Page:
Sunday, August 09, 2009

In which I switch on a 30 year old computer and it just works

Yesterday, I had the pleasure of visiting my parents and getting out an old computer. One of the first computers I used a lot was the Sharp MZ-80K which was sold from 1979 to 1982. I was but a wee bairn, but this is the first machine I really programmed. First using BASIC and then using Z-80 assembler (and sometimes by typing in characters directly on the screen corresponding to Z-80 opcodes and then calling the address of the start of screen memory to have the program on screen executed).

My parents have a Sharp MZ-80K that I purchased as a nostalgia item some years ago. Yesterday I fired it up for the first time and was straight into the boot ROM. Oddly, I could remember everything about the machine's operation and shoved a cassette tape containing SP-BASIC into the tape drive, hit play and typed LOAD.

The machine duly loaded SP-BASIC and gave me the prompt.

Then I did the real test. After poking around and finding a tape of my old BASIC programs I typed LOAD again and explored the tape. 30 years on all the programs loaded from tape just fine and executed. I was able to spend a happy few hours playing character-based games that I wrote.

Here's a screen shot of the listing of one such game: notice the J.G.C. initials at the start. This was one of the few programs I put my name in (I think because it was clearly co-written with A.S.).

I put the survival of that tape down to two things: my parents careful handling of a box of Sharp MZ-80K and BBC Micro tapes and my obsession at the time of being the highest quality CrO2 cassette tapes available: "It is still considered today by many oxide and tape manufacturers to have been the most perfect magnetic recording particulate ever invented."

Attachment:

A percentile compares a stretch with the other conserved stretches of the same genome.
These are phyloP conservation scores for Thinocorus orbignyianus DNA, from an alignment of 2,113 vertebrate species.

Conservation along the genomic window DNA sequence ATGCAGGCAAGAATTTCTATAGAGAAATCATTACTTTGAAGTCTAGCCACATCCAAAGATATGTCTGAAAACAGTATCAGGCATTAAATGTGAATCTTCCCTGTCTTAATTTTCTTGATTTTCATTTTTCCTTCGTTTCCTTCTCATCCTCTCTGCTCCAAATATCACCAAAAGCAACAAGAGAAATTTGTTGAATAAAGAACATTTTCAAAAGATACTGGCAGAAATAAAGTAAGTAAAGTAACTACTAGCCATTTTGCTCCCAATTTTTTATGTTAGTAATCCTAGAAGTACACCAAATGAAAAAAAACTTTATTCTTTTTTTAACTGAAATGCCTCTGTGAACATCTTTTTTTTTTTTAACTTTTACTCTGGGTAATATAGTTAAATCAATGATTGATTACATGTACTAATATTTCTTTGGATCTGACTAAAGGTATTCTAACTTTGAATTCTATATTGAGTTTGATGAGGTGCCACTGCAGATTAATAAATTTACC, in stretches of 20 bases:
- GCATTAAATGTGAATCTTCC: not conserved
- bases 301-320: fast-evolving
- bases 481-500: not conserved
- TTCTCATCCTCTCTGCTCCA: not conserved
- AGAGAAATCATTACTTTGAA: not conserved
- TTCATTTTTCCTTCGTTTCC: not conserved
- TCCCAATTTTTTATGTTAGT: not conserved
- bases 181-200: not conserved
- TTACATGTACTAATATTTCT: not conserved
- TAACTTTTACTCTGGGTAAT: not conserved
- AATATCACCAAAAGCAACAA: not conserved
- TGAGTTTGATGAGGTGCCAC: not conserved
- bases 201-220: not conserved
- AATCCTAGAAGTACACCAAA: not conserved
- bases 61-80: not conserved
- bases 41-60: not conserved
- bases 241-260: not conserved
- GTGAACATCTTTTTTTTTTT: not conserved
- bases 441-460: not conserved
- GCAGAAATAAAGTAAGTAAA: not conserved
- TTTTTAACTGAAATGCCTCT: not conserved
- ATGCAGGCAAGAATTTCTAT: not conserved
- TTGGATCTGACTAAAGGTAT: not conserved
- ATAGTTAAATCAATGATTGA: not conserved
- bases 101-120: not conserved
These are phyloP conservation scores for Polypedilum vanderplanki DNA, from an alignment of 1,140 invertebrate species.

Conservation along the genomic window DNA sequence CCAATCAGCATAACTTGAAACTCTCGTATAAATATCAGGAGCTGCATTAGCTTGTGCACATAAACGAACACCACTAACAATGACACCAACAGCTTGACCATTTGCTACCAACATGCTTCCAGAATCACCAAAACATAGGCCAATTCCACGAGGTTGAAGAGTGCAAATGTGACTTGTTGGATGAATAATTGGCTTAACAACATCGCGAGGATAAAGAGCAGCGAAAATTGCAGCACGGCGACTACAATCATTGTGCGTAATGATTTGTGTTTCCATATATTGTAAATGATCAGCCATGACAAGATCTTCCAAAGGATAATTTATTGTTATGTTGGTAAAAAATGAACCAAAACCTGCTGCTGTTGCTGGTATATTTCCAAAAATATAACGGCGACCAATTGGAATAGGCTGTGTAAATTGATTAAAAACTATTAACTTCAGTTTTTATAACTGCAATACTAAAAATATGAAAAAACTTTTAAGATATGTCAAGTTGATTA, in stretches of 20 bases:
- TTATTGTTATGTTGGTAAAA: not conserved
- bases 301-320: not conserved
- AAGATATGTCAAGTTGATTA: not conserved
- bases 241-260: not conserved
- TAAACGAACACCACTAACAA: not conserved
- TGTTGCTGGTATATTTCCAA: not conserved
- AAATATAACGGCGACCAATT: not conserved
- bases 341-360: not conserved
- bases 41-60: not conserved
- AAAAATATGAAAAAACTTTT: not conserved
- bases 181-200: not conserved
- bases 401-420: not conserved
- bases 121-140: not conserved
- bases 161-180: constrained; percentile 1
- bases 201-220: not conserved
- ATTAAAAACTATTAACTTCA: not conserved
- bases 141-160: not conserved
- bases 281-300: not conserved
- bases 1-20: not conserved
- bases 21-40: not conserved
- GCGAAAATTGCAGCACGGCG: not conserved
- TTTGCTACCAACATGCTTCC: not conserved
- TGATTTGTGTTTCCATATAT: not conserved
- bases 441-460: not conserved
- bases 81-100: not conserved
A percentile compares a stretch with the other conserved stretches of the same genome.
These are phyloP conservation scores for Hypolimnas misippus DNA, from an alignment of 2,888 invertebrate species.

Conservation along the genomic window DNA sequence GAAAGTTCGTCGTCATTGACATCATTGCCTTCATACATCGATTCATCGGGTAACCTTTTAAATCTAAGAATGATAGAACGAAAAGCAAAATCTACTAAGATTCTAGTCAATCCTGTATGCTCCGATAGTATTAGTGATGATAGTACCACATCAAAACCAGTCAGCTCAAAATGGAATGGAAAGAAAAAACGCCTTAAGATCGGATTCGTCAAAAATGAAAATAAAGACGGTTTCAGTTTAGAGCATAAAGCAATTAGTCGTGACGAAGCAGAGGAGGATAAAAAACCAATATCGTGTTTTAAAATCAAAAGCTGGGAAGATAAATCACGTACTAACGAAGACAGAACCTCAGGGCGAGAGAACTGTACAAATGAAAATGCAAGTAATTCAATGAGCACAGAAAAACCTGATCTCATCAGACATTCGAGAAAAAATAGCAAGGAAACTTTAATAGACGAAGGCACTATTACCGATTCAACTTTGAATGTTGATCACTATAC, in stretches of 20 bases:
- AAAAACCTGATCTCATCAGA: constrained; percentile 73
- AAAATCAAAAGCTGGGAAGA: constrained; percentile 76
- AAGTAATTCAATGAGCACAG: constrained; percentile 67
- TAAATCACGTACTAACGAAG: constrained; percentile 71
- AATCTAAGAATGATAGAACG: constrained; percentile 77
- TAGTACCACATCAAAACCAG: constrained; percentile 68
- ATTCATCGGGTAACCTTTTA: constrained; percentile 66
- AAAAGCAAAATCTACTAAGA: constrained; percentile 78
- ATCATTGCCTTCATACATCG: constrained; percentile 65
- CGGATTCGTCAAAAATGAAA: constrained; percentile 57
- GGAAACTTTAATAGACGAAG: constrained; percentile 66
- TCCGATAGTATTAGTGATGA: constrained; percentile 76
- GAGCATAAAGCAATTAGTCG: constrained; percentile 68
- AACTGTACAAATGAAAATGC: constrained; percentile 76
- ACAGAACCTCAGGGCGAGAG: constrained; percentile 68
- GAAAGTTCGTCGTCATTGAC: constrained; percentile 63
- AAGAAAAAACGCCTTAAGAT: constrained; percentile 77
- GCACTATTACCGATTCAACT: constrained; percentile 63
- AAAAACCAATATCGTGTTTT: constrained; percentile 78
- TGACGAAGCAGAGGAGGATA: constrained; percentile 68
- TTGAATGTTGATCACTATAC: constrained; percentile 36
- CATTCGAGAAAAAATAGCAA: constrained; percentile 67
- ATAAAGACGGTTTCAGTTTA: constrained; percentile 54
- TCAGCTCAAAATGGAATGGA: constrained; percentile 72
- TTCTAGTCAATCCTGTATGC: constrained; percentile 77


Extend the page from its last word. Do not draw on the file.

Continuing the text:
Justin Mason said...

you were lucky! my parents threw out all my diskettes at some point in the mid-90's -- including every copy I had of the many demos I'd written for the Commodore 64.

Luckily some guy at the CSDB found a copy of a few of them recently, and managed to get in touch somehow, so I was able to get my hands on this one at least:

John said...

Nice post. Brings me back -- not quite as far back, but back. I fired up my old Commodore 128 one day and loaded a program I wrote as a kid, around 7th grade. Surprisingly, it still loaded and ran. It used graphics heavily, with buttons that had mouse over states and click to navigate to different pages (including a back button :-) No kidding. Boy, that was fun to write. And best of all, it was one giant loop with goto statements. I had no idea what I was doing, but I sure enjoyed doing it.

Pykler said...

I wonder if that would run BSD...

Unknown said...

I know exactly how you feel. I recently fired up my 1979 TMS9900 (16 bit) powered TI99-4/A and it simply just works. It was my first machine for coding.

I still own both it, and my Amiga 1000 (#9976), and my Amiga 2000 on which I ran a 12 node BBS from 1987-1996.

Old tech is very dated, but there was a very low bar set to producing decent results (e.g. graphics, animation, etc.).

Thanks for the post, brings back so many memories of all the various "first" computers from childhood friends in my neighbourhood.